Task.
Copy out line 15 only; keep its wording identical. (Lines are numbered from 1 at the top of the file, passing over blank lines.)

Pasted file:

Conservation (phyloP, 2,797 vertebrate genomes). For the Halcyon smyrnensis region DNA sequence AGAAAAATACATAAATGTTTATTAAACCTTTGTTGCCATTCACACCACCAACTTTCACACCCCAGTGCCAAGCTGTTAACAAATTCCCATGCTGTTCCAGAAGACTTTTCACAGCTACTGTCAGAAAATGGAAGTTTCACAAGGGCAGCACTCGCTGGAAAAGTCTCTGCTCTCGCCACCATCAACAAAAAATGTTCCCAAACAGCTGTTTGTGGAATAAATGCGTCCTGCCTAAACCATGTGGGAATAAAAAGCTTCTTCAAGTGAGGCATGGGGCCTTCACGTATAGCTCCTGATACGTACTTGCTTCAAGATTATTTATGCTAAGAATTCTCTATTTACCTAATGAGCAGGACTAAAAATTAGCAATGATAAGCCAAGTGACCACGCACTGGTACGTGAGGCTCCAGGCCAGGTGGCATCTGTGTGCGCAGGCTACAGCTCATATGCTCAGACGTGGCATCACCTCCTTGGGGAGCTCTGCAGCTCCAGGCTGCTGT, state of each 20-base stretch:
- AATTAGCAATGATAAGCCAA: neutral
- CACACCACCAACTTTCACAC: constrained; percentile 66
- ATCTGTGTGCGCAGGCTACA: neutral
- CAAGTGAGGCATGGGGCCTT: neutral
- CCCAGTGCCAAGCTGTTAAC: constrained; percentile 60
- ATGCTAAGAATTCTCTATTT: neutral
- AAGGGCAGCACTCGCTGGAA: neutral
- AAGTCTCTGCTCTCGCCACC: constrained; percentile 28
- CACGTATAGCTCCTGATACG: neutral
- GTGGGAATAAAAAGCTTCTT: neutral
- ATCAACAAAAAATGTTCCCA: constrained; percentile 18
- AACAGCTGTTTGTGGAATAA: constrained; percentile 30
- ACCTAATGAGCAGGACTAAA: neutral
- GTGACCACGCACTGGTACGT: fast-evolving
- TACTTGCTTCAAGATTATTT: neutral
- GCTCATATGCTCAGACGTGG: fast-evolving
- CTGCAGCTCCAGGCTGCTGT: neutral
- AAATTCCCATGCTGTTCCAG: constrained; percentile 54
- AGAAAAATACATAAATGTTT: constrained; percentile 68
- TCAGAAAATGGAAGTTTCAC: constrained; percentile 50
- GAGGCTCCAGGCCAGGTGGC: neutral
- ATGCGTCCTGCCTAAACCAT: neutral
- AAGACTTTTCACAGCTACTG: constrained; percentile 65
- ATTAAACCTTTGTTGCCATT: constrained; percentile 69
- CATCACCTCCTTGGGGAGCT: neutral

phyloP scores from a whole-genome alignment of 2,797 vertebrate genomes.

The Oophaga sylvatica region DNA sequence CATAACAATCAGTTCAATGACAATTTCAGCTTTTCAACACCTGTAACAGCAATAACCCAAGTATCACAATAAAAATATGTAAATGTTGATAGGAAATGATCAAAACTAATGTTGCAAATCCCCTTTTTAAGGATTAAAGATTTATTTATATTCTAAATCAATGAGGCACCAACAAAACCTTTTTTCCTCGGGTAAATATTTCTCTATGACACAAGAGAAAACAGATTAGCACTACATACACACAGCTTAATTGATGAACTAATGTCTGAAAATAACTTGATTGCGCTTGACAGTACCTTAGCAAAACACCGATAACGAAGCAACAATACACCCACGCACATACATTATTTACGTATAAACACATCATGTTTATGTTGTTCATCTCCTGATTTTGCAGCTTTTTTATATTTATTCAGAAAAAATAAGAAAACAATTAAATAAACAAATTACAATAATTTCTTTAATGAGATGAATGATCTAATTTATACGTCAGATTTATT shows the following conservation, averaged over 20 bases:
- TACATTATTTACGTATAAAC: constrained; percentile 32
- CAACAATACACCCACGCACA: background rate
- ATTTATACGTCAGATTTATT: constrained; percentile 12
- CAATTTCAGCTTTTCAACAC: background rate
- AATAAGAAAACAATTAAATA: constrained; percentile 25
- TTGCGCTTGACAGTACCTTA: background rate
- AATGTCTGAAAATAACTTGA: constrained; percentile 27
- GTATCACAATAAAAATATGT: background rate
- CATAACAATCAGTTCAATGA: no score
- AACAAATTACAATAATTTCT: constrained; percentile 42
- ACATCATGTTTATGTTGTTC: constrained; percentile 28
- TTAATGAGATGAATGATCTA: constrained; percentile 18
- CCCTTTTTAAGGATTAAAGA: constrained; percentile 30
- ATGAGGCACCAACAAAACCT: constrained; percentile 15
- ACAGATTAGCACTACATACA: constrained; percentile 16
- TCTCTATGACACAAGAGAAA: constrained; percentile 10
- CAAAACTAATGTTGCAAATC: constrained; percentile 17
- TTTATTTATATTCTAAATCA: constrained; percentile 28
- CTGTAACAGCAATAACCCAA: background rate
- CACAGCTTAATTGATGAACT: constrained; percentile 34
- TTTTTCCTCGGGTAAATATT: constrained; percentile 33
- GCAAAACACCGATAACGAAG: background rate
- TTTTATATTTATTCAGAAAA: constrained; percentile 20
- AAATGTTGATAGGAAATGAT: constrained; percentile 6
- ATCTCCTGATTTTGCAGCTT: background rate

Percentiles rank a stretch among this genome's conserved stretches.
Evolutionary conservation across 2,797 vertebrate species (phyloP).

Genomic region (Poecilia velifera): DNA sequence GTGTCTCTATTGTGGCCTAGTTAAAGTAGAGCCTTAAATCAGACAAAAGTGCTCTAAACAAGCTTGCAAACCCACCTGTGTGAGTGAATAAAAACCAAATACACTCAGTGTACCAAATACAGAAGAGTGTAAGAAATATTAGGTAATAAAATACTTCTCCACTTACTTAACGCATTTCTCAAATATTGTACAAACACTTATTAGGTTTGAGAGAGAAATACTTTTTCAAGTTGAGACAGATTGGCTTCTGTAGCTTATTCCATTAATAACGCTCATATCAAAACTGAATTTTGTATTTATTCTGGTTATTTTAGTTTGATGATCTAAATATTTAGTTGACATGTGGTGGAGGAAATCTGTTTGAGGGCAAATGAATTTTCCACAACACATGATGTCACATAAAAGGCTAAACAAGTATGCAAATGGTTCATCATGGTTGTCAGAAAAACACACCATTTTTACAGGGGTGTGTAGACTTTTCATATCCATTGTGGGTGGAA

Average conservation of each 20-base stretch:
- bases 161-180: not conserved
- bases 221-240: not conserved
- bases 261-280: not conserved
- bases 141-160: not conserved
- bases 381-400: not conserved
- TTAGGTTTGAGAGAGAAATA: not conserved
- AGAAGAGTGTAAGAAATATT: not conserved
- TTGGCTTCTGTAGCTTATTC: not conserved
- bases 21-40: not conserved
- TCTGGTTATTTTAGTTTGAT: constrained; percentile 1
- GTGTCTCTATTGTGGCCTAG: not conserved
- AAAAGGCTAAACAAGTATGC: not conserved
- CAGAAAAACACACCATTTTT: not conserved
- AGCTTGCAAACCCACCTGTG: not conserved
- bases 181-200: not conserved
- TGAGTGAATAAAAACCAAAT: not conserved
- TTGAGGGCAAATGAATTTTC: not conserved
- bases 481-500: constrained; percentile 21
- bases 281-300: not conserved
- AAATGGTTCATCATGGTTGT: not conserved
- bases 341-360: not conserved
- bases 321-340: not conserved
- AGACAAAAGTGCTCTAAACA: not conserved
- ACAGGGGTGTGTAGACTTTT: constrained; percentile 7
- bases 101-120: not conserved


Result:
- GTGACCACGCACTGGTACGT: fast-evolving